Gallant’s first album only came out in 2016, but it feels like we’ve been waiting an eternity for his follow-up. He finally delivered in 2019 after teasing us with a handful of tantalizing singles earlier in the year, and it was absolutely worth the three-year wait. Let’s be honest, though: Gallant’s sophomore album was going to land on this regardless. That’s how good he is. If you were worried that his debut was a flash in the pan, he’s here to prove you wrong with more of the chill, vibe-y, supremely catchy masterpieces he’s known for. When you’re feeling stressed, just grab a glass of whiskey and put on “Sleep On It.” Instant mood adjustment.

Stand-out tracks: “Sharpest Edges,” “Sweet Insomnia,” “Sleep On It”

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“Kiwanuka” | Michael Kiwanuka

One of your songs just soundtracked the hottest HBO drama for white people since “Game of Thrones”; what do you do next? Well, if you’re Michael Kiwanuka, you just keep doing what you do best.

2016’s “Love and Hate,” which boldly declared “I’m a black man in a white world,” was a transcendental exploration of identity, relationships and disappointment. His self-titled follow-up, on the other hand, finds Kiwanuka in a better place, and with an eye on new beginnings. It opens with the statement track “You Ain’t the Problem” and promptly dabbles in some light ‘60s-style psychedelic rock before shifting back to downtempo orchestrations sprinkled amongst funky, brassy soul.

Stand-out tracks: “Piano Joint (This Kind of Love)”, “Living in Denial”

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“DSVII” | M83

“DSVII,” short for “Digital Shades Vol. II,” might be M83’s eighth full-length album, but he continues to surprise us with every release. Inspired by classic video game soundtracks and rooted in spacey experimentalism, “DSVII” takes you on a journey through fantastical instrumental landscapes of 8-bit fairies and hazy analog memories, all without pandering to obvious nostalgia. The masterfulness of his craft lies in the way he evokes the simplicity and tenderness of youth without beating you over the head with flagrant trend-hopping or unnecessary heavy-handedness. Instead, the album often feels effortless… like opening a book and drifting off into a cloudy dreamland a lá “The Neverending Story.” It’s comforting and relaxing in all the right ways, and I dare you to resist its charms. Look at that album artwork, for goodness’ sake. Sweep me away on your magical dino steed, Anthony.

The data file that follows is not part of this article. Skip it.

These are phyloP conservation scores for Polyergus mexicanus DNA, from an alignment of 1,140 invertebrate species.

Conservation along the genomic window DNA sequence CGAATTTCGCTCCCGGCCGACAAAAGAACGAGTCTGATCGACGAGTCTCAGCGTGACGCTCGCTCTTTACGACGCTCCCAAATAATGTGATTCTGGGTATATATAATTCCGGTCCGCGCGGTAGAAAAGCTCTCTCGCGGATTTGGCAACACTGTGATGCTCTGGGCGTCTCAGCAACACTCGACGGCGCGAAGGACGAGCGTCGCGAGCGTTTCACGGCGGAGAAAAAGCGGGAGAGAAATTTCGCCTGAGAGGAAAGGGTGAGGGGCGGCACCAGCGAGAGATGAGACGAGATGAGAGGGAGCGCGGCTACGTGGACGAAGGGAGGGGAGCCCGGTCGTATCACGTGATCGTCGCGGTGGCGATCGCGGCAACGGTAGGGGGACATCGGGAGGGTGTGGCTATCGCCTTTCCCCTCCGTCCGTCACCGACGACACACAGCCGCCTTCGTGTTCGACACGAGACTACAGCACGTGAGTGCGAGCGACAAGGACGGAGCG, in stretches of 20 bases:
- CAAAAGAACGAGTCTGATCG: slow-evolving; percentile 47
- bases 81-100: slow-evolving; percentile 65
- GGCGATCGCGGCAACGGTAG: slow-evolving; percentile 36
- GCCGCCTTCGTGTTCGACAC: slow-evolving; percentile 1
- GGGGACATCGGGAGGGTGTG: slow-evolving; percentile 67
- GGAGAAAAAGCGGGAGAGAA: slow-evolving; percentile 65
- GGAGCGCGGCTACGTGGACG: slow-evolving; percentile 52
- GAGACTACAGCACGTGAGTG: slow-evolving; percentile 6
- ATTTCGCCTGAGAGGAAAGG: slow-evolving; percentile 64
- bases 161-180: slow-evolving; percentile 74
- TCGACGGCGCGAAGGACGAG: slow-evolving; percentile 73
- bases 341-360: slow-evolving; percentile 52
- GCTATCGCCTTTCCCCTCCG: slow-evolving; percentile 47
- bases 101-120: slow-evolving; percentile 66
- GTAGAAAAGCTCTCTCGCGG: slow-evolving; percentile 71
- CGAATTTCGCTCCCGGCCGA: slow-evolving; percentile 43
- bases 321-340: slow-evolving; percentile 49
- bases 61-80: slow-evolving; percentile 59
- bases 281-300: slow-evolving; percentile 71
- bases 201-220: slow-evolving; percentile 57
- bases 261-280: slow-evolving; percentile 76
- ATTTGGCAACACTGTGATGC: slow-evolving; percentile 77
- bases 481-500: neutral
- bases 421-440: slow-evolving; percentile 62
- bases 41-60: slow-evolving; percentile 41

Stand-out tracks: “A Bit of Sweetness,” “Lune de Fiel,” “Taifun Glory”

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“I Used to Know Her” | H.E.R.

After starting the year with two well-deserved Grammy wins, H.E.R. took a short break and came back with more of the same. “I Used to Know Her” is H.E.R.’s second compilation of tracks from her various releases as she readies her “official” full-length debut. Tracks like “Fate” and “Carried Away” are carry-overs from her previous EPs, while a sprinkling of new material helps to flesh out this “album” and keeps it from feeling too stale. It’s easy to see her growth already in the new material; “21” is a self-aware exploration of adulthood and sudden, intense fame, with H.E.R. reaping the benefits of her hard work and questioning the hangers-on from her past who question “where you been?” It’s hard to overstate H.E.R.’s insane talent and upward trajectory. But watch her live performances and witness the way she hits every note, plays multiple instruments and nails her stage presence. With near-instant acclaim from Janet Jackson and early comparisons to Lauryn Hill, not to mention those Grammy wins (plus 10 more nominations this year), H.E.R. is obviously poised for greatness. The industry is paying attention — now it’s time to see if audiences tune in for what’s next.

Stand-out tracks: “Hard Place” (obviously), “21,” “Lord Is Coming (feat. YBN Cordae)”

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“Pony” | Orville Peck

Many people have compared Orville Peck to Lana Del Rey, thanks to the deep, drawling voice and melancholy material, but the comparison feels a bit unfair. While Del Rey evokes a very specific brand of sad hipster pop, Peck hearkens back to the classic country stylings of Johnny Cash and Roy Orbison and filters it through a glittering, pensive queer lens. It’s melancholy and heartbreaking, but it’s also an incredible, refreshing take on country music in today’s climate of hyper-masculine bro-country-pop and manufactured Nashville princesses. By definition, Peck’s queer message flies in the face of convention — all while adhering closely to the musical style of days gone by.